Page:United States Reports, Volume 1.djvu/6

From Wikisource
Jump to navigation Jump to search
This page has been validated.

( VI )

be tempted to follow my example, and render an eſſential ſervice to his country, by perſerving the principles on which the future judgments of our Courts are founded;—a matter, that, in every point of view, whether we conſider the preſent political ſituation of the Union, the improvements in the judicial ſyſtem under the Conſtitution propoſed for this State, the advancement of agriculture, or the extenſion of commerce, muſt daily become more intereſting and important to the liberty, peace, and property of every citizen.

The work now ſubmitted to public ſcrutiny, muſt, at leaſt, ſerve to facilitate the labors of the ſtudent, by appriſing him of thoſe points of law which have already been diſcuſſed and decided: Nor will it be without its uſe in furniſhing ſome hints for regulating the conduct of Referees, to whom, according to the preſent practice, a very great ſhare of the adminiſration of juſtice is entruſted. But, I confeſs, that my hopes will not be completely gratified, unleſs these Reports, likewiſe, tend to ſhow, the pure and uniform ſyſtem of juriſprudence that prevails in Philadelphia; of which, however, the beſt evidence is her flouriſhing condition at home, and her reſpectable character abroad.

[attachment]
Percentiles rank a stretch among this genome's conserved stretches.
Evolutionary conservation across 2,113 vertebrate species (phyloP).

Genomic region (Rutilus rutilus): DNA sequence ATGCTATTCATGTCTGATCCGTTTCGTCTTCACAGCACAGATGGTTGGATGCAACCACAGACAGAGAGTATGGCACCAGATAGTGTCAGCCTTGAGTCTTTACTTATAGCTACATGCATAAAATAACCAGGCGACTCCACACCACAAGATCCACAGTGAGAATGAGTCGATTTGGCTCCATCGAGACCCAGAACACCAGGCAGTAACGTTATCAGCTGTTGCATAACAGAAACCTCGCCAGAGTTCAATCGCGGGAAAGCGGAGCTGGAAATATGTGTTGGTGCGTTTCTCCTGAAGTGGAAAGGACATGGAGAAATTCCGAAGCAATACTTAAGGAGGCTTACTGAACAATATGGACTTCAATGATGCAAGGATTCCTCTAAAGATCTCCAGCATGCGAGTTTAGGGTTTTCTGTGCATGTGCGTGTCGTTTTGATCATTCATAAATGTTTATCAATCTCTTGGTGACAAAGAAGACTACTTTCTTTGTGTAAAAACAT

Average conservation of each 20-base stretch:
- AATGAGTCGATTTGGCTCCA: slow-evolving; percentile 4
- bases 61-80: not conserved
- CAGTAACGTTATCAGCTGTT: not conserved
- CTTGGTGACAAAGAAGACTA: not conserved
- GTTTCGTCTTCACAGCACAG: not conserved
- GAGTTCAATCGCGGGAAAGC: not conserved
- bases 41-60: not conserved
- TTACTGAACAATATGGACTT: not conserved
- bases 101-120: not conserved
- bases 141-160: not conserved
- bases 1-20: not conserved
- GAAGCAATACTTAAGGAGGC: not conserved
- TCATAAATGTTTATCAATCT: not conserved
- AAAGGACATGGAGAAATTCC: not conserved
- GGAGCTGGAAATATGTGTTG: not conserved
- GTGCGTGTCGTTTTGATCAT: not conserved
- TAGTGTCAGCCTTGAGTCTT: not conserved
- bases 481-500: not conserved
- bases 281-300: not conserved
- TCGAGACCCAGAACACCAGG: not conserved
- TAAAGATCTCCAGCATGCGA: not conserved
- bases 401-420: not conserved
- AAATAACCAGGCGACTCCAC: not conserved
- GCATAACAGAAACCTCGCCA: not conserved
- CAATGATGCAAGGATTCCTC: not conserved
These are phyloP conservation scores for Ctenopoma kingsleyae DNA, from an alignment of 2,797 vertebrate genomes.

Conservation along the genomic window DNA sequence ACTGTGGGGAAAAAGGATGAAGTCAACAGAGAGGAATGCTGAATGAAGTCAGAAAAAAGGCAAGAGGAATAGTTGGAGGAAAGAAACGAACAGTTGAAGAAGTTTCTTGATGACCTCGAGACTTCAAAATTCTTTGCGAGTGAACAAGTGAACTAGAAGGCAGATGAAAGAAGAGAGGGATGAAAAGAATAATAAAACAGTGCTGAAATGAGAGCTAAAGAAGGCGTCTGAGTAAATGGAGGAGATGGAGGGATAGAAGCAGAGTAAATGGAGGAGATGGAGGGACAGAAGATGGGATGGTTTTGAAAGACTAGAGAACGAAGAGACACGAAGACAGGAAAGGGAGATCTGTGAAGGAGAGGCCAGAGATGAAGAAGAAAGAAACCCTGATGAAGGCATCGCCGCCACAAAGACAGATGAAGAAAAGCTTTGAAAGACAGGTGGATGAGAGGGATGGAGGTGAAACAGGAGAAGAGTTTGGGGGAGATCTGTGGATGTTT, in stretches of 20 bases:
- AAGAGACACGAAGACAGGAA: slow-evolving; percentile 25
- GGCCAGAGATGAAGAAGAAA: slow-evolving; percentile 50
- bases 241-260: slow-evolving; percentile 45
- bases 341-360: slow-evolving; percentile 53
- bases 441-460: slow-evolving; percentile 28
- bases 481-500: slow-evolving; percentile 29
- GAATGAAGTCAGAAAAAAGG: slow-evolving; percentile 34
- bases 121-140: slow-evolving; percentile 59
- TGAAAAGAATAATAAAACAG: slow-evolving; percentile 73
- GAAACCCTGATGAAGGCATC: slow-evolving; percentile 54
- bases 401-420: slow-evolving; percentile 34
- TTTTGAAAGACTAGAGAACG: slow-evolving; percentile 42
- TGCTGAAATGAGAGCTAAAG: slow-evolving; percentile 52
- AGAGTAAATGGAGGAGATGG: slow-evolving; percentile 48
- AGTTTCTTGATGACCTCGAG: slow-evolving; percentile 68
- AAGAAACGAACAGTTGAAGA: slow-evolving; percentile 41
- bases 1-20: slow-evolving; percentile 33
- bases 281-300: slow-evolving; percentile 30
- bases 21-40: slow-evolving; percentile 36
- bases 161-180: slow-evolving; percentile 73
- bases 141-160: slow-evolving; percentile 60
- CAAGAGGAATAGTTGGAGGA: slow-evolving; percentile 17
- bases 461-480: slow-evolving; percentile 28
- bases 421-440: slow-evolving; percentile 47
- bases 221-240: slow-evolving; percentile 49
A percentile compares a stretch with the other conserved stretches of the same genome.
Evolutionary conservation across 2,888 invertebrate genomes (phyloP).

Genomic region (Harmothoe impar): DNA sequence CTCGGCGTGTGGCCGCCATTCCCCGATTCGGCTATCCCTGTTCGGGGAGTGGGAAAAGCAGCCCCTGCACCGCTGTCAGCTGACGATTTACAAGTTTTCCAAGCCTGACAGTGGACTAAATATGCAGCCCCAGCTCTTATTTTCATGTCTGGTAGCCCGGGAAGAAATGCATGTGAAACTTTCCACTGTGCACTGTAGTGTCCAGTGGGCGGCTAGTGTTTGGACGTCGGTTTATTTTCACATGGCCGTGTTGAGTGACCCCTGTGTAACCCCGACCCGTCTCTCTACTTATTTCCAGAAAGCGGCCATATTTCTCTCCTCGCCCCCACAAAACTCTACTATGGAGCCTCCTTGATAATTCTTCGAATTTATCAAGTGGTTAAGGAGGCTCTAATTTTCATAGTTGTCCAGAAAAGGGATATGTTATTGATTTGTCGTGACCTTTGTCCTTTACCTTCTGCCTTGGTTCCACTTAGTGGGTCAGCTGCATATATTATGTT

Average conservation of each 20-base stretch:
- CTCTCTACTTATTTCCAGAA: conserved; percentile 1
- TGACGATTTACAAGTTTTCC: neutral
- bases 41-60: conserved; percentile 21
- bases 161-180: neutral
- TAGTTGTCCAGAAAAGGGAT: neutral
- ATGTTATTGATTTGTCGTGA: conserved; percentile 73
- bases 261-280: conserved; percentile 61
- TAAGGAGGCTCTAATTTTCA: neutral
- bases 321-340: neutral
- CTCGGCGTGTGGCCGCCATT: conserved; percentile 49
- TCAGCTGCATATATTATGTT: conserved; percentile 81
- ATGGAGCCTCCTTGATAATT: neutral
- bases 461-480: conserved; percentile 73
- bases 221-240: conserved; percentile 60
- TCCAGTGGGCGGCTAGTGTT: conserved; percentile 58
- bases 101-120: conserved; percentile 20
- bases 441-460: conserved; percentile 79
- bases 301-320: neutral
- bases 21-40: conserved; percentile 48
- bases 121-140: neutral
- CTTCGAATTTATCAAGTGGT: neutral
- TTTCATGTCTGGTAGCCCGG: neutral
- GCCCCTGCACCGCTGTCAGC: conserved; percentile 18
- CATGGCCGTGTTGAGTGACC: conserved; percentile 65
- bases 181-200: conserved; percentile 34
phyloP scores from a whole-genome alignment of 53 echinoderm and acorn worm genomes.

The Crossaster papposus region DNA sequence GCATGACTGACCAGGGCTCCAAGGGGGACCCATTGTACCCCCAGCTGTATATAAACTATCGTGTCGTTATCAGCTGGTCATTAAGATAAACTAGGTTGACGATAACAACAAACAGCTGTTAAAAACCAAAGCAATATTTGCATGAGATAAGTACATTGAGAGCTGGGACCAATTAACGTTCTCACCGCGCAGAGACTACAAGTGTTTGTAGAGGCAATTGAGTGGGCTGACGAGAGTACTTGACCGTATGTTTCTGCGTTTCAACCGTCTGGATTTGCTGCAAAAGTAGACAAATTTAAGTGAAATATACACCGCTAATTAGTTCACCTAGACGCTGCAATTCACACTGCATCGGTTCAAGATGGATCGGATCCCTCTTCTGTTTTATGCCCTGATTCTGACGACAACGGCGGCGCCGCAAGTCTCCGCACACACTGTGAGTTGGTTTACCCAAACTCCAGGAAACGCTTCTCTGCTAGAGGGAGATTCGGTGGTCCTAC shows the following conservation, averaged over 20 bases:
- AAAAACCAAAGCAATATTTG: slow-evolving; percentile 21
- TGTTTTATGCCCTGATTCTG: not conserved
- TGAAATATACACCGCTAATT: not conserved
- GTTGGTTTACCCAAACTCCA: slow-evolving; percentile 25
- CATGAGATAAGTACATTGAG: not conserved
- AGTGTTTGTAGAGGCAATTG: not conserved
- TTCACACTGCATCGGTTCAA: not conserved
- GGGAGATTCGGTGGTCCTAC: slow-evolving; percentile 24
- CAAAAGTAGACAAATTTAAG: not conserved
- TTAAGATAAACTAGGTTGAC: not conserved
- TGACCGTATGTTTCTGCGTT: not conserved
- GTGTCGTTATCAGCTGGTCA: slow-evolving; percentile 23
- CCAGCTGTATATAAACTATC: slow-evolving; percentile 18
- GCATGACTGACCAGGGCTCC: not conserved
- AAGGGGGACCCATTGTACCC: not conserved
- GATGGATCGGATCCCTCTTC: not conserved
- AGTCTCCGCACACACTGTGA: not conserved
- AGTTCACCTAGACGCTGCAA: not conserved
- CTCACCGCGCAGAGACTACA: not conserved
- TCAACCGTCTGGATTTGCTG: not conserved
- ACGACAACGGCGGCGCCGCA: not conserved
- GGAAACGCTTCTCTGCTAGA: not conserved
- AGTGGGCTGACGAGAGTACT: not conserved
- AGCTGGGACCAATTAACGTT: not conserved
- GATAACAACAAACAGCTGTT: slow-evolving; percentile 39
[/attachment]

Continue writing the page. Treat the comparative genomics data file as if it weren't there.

If the reception of this volume juſtifies me, it is poſſIble that I ſhould hereafter be induced to undertake the publication of another; for which ſuſſicient materials are already in my poſſeſſion. But I have ſo much occaſion to beſpeak candor for what I have done, that ſhall not be ſurprized, if it is deemed dangerous and impolitic, thus to extend the view of the Public to what I may do.


Philadelphia,1ſt May, 1790.